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Chicago Bulls: Why They Need to Trade for Tyreke Evans

MIAMI, FL - FEBRUARY 21:  Tyreke Evans #13 of the Sacramento Kings looks on during a game against the Miami Heat at American Airlines Arena on February 21, 2012 in Miami, Florida. NOTE TO USER: User expressly acknowledges and agrees that, by downloading and/or using this Photograph, User is consenting to the terms and conditions of the Getty Images License Agreement.  (Photo by Mike Ehrmann/Getty Images)
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Faizan QurashiAnalyst IIJune 13, 2012

As the NBA draft approaches, the rumor mill is starting to heat up. 

The latest Bulls rumor I've heard comes from ESPN, which proposes that the Bulls make a play for disgruntled Sacramento Kings guard Tyreke Evans.

The Kings have been adamant in letting Evans know that they are not going to extend him when his contract is due for an extension, which obviously makes him being traded a serious possibility. Well if that's the case, then the Bulls need to jump on this golden opportunity. 

 

Here is the Trade Offer: Tyreke Evans and Kings' 5th Pick for Luol Deng and Bulls' 29th Pick.

First and foremost, it's imperative to address the negative notion that not only Bulls fans, but the rest of the league for that matter, has developed about Evans and his game.

He clearly hasn't been the same player since his sensational rookie year in which he was named the Rookie of the Year and became just the fourth player in NBA history—along with Oscar Robertson, Michael Jordan and LeBron James—to average 20 points, five rebounds and five assists in his rookie year.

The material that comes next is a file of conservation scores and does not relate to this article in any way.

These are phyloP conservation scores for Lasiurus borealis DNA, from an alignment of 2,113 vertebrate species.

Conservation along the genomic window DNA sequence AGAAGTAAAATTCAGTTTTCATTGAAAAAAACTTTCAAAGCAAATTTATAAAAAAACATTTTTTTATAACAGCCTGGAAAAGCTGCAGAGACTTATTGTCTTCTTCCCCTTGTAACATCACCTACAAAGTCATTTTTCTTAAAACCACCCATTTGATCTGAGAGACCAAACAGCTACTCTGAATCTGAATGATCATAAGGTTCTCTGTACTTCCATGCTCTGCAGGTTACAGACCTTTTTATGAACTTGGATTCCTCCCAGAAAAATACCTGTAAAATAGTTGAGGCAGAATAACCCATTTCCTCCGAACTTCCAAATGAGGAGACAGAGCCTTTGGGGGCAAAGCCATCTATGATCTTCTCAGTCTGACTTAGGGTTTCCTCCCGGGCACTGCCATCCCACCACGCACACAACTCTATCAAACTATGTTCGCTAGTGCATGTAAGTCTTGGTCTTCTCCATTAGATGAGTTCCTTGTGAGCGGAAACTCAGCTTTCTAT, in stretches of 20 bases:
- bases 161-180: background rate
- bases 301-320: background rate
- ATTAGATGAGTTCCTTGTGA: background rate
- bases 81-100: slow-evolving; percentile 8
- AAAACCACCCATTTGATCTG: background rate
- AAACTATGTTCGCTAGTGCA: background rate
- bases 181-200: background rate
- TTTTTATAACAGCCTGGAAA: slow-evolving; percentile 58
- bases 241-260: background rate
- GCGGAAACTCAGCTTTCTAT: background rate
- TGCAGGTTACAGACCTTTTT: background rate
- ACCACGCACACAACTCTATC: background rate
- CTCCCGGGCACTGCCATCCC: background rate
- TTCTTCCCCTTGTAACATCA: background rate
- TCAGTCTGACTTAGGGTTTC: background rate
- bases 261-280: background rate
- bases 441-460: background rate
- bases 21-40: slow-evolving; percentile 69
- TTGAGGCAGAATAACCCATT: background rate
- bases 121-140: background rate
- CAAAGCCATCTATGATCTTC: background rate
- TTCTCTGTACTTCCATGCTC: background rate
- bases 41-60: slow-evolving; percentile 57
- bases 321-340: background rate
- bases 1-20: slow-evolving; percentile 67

The talent is certainly there, but the Sacramento Kings used it horribly over the past two seasons. They've had Evans play everything from point guard all the way to small forward. The biggest way to deter a player's development is to not give him a set position from the start. A notable example is Michael Beasley from the Minnesota Timberwolves, who is still trying to figure out if he's a three or a four. 

Evans is a two guard with point guard playmaking abilities. He can run an offense in spurts, and the best part about his game is his ability to create his own shot. That alone is a good enough reason for the Bulls to pursue him.

He's very young as well at just 22 years old, so there is no way to say that he won't improve. The best part about Evans is not only can he play alongside Rose, but he can run the offense while Rose is rehabbing and returning from injury. Evans has played point guard in his career and has been successful at it. 

Luol Deng, as much as Bulls fans may adore him, has reached his peak. Plain and simple. This is as good as he's going to get.

Deng made his first All-Star team this year, but he's no star, because what it all boils down to is this: stars can create their own shots. Luol Deng cannot. It is what it is. Deng is a great system player and Thibodeau has done a masterful job in creating a perfect system for Deng to flourish in. In fact, I credit Thibodeau more for making Deng an All-Star than I do to Deng for becoming one. 

This league is about stars; the more you have, the better chance you have to win. You can make the argument that, as currently constructed with a healthy Derrick Rose, the Bulls can maybe beat Miami. But there is no way they can defeat the Oklahoma City Thunder Thunder in a seven-game series.

The Bulls have Derrick Rose and role players. They have no big three. No one acknowledges Luol Deng as anything more than a role player. 

Trade him for Evans who has shown major potential to become a star, and let him grow alongside Derrick Rose. Then the Bulls can draft another young star with the fifth pick, possibly Harrison Barnes or Thomas Robinson, and amnesty Boozer in a year.

Then you actually have stars surrounding Derrick Rose instead of just role players. I've said it before and I'm not afraid to say it again: you need stars, not star, to win in this league. The Bulls' management is not fooling anyone with this team. 

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